Albert Leroy Shelton (1875-1922) was an American doctor and a Protestant missionary in Batang, Kham region of eastern Tibet, from 1903 until 1922.
In 1908, The Sheltons and another missionary family, the Ogdens, established the first Christian mission in Batang, a town of 350 Tibetan families. Shelton took many photographs of Tibetans in Kham and collected artifacts which he later sold to Newark Museum, New Jersey.
Shelton’s objective was to establish missions deeper into Tibet and ultimately to travel to Lhasa. On February 16, 1922, en route to Markam, he was ambushed by brigands a few miles outside Batang. He died of a gunshot wound the next day and was buried in Batang. Shelton wrote about his experiences in Tibet in an article “Life among the People of Eastern Tibet,” which was published in National Geographic Magazine in 1921 and the same year, he authored a book, ‘Pioneering in Tibet’. Shelton’s eldest daughter, Dorris Evangeline Shelton Still (1904-1997) also wrote about growing up in Tibet in a book, ‘Sue in Tibet’. It was a rare book in its time, in that the main character and heroine of the adventures was a girl.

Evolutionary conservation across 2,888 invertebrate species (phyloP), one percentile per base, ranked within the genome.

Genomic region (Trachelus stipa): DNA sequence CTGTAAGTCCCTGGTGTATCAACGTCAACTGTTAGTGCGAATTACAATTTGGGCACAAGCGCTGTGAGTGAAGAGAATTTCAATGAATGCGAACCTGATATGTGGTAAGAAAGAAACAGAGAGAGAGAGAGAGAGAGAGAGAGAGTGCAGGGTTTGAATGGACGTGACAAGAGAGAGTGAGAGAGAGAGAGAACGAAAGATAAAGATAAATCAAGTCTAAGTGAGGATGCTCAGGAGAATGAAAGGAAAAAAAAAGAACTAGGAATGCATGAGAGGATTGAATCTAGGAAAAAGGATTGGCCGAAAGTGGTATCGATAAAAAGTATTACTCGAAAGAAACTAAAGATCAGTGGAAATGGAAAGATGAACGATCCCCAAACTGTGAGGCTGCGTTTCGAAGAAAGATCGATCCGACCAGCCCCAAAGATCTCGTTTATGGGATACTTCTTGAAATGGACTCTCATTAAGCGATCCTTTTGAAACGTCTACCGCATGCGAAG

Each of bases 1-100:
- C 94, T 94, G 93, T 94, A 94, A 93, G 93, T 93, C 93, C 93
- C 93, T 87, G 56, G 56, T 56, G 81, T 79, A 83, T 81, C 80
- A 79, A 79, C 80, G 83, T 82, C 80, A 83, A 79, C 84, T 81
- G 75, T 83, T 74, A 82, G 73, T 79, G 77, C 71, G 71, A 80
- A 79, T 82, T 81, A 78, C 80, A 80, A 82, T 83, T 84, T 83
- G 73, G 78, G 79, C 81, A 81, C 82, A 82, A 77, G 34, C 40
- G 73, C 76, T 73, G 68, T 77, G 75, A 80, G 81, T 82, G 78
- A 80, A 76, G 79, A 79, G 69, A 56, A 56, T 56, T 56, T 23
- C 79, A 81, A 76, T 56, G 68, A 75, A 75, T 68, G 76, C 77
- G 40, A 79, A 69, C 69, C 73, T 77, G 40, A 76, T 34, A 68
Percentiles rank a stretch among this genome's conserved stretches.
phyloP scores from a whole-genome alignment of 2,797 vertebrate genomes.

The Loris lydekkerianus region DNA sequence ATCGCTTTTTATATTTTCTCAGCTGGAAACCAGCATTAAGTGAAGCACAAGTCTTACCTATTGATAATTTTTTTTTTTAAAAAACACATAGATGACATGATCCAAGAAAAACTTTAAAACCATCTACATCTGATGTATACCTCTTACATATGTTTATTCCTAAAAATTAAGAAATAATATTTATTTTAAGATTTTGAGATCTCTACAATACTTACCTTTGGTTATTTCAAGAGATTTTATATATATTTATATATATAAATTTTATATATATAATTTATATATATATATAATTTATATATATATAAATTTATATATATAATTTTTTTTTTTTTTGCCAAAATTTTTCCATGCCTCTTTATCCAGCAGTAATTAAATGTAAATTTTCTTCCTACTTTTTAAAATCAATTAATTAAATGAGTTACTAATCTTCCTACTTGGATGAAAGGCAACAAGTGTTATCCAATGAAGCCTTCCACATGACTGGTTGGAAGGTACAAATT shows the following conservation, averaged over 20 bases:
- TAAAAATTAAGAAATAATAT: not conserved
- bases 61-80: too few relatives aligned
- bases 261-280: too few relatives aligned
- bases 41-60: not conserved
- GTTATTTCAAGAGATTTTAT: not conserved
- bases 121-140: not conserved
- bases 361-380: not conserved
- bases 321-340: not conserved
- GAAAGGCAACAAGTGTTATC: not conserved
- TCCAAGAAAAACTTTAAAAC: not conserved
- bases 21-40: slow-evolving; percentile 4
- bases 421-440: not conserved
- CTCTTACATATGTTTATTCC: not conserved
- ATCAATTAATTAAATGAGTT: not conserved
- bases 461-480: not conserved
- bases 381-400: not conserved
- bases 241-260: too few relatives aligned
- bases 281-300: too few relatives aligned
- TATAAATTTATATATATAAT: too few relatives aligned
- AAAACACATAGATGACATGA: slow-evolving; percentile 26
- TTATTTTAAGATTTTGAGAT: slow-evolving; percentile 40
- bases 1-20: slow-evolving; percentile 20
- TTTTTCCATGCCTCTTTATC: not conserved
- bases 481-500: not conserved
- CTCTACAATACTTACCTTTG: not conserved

After Tibet’s annexation in 1959, Dorris Evangeline Shelton still continued her relationship with Tibet and supported Tibetan cause and also had the privilege of meeting His Holiness the 4th Dalai Lama.
These photographs were taken by Dr. Shelton during his time in Kham, Tibet
Photo: The Tibet Museum
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